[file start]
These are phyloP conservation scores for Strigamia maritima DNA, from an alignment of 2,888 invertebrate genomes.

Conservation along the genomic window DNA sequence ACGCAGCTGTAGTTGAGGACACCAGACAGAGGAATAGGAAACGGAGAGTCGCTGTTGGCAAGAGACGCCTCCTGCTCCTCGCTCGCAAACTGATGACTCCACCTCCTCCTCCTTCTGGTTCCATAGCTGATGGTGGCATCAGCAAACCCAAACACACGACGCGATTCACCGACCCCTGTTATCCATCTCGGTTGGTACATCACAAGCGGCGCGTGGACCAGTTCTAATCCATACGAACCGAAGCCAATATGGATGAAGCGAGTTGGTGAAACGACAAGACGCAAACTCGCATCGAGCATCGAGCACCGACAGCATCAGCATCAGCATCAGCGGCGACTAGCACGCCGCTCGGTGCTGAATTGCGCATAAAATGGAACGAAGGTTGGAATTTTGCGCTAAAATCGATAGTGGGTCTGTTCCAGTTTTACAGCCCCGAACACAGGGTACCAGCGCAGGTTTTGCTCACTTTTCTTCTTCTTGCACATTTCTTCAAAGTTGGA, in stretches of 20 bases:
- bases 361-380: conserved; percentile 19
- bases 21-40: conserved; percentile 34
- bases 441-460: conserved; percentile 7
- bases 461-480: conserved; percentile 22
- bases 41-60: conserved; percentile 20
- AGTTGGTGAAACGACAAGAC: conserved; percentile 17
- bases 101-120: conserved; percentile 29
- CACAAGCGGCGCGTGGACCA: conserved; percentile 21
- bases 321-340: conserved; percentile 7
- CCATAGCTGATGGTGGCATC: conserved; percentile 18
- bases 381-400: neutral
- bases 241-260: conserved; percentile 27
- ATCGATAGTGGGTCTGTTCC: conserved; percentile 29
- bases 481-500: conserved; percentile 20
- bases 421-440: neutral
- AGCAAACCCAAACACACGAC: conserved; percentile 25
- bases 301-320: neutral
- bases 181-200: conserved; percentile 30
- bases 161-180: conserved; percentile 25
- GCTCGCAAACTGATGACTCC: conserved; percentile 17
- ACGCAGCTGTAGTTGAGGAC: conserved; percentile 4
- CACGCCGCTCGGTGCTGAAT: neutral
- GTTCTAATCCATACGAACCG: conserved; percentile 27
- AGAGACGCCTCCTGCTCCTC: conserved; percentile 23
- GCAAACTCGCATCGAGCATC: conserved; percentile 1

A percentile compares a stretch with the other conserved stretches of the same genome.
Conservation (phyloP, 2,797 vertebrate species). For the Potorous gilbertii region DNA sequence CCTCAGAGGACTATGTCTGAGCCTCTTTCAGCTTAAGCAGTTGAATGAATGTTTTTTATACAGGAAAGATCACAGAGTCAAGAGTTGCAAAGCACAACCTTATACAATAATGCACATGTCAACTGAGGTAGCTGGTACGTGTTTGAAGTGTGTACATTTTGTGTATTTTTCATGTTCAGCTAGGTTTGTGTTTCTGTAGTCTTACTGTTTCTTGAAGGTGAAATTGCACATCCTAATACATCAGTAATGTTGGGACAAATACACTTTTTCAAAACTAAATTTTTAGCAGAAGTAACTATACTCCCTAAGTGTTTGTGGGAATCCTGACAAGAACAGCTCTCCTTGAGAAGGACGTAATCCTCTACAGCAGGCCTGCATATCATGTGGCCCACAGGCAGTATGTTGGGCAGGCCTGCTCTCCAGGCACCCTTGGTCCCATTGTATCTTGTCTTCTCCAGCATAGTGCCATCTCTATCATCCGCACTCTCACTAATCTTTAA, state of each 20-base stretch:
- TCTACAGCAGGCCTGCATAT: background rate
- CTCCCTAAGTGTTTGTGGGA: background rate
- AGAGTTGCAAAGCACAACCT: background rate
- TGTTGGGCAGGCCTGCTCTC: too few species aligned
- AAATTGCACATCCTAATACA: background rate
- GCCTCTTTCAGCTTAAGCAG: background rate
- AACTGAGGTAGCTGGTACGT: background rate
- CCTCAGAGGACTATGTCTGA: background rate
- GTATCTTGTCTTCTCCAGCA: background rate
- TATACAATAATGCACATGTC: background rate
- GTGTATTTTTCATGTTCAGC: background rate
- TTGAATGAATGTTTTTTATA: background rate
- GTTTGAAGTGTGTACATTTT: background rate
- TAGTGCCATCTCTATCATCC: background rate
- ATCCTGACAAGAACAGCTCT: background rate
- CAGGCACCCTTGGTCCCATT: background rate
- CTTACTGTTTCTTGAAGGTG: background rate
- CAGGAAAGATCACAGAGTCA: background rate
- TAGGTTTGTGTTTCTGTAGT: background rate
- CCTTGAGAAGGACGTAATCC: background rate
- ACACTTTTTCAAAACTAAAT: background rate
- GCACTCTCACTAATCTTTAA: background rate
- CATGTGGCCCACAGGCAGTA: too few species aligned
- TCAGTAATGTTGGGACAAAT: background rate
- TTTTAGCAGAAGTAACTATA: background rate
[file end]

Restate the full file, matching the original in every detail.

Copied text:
These are phyloP conservation scores for Strigamia maritima DNA, from an alignment of 2,888 invertebrate genomes.

Conservation along the genomic window DNA sequence ACGCAGCTGTAGTTGAGGACACCAGACAGAGGAATAGGAAACGGAGAGTCGCTGTTGGCAAGAGACGCCTCCTGCTCCTCGCTCGCAAACTGATGACTCCACCTCCTCCTCCTTCTGGTTCCATAGCTGATGGTGGCATCAGCAAACCCAAACACACGACGCGATTCACCGACCCCTGTTATCCATCTCGGTTGGTACATCACAAGCGGCGCGTGGACCAGTTCTAATCCATACGAACCGAAGCCAATATGGATGAAGCGAGTTGGTGAAACGACAAGACGCAAACTCGCATCGAGCATCGAGCACCGACAGCATCAGCATCAGCATCAGCGGCGACTAGCACGCCGCTCGGTGCTGAATTGCGCATAAAATGGAACGAAGGTTGGAATTTTGCGCTAAAATCGATAGTGGGTCTGTTCCAGTTTTACAGCCCCGAACACAGGGTACCAGCGCAGGTTTTGCTCACTTTTCTTCTTCTTGCACATTTCTTCAAAGTTGGA, in stretches of 20 bases:
- bases 361-380: conserved; percentile 19
- bases 21-40: conserved; percentile 34
- bases 441-460: conserved; percentile 7
- bases 461-480: conserved; percentile 22
- bases 41-60: conserved; percentile 20
- AGTTGGTGAAACGACAAGAC: conserved; percentile 17
- bases 101-120: conserved; percentile 29
- CACAAGCGGCGCGTGGACCA: conserved; percentile 21
- bases 321-340: conserved; percentile 7
- CCATAGCTGATGGTGGCATC: conserved; percentile 18
- bases 381-400: neutral
- bases 241-260: conserved; percentile 27
- ATCGATAGTGGGTCTGTTCC: conserved; percentile 29
- bases 481-500: conserved; percentile 20
- bases 421-440: neutral
- AGCAAACCCAAACACACGAC: conserved; percentile 25
- bases 301-320: neutral
- bases 181-200: conserved; percentile 30
- bases 161-180: conserved; percentile 25
- GCTCGCAAACTGATGACTCC: conserved; percentile 17
- ACGCAGCTGTAGTTGAGGAC: conserved; percentile 4
- CACGCCGCTCGGTGCTGAAT: neutral
- GTTCTAATCCATACGAACCG: conserved; percentile 27
- AGAGACGCCTCCTGCTCCTC: conserved; percentile 23
- GCAAACTCGCATCGAGCATC: conserved; percentile 1

A percentile compares a stretch with the other conserved stretches of the same genome.
Conservation (phyloP, 2,797 vertebrate species). For the Potorous gilbertii region DNA sequence CCTCAGAGGACTATGTCTGAGCCTCTTTCAGCTTAAGCAGTTGAATGAATGTTTTTTATACAGGAAAGATCACAGAGTCAAGAGTTGCAAAGCACAACCTTATACAATAATGCACATGTCAACTGAGGTAGCTGGTACGTGTTTGAAGTGTGTACATTTTGTGTATTTTTCATGTTCAGCTAGGTTTGTGTTTCTGTAGTCTTACTGTTTCTTGAAGGTGAAATTGCACATCCTAATACATCAGTAATGTTGGGACAAATACACTTTTTCAAAACTAAATTTTTAGCAGAAGTAACTATACTCCCTAAGTGTTTGTGGGAATCCTGACAAGAACAGCTCTCCTTGAGAAGGACGTAATCCTCTACAGCAGGCCTGCATATCATGTGGCCCACAGGCAGTATGTTGGGCAGGCCTGCTCTCCAGGCACCCTTGGTCCCATTGTATCTTGTCTTCTCCAGCATAGTGCCATCTCTATCATCCGCACTCTCACTAATCTTTAA, state of each 20-base stretch:
- TCTACAGCAGGCCTGCATAT: background rate
- CTCCCTAAGTGTTTGTGGGA: background rate
- AGAGTTGCAAAGCACAACCT: background rate
- TGTTGGGCAGGCCTGCTCTC: too few species aligned
- AAATTGCACATCCTAATACA: background rate
- GCCTCTTTCAGCTTAAGCAG: background rate
- AACTGAGGTAGCTGGTACGT: background rate
- CCTCAGAGGACTATGTCTGA: background rate
- GTATCTTGTCTTCTCCAGCA: background rate
- TATACAATAATGCACATGTC: background rate
- GTGTATTTTTCATGTTCAGC: background rate
- TTGAATGAATGTTTTTTATA: background rate
- GTTTGAAGTGTGTACATTTT: background rate
- TAGTGCCATCTCTATCATCC: background rate
- ATCCTGACAAGAACAGCTCT: background rate
- CAGGCACCCTTGGTCCCATT: background rate
- CTTACTGTTTCTTGAAGGTG: background rate
- CAGGAAAGATCACAGAGTCA: background rate
- TAGGTTTGTGTTTCTGTAGT: background rate
- CCTTGAGAAGGACGTAATCC: background rate
- ACACTTTTTCAAAACTAAAT: background rate
- GCACTCTCACTAATCTTTAA: background rate
- CATGTGGCCCACAGGCAGTA: too few species aligned
- TCAGTAATGTTGGGACAAAT: background rate
- TTTTAGCAGAAGTAACTATA: background rate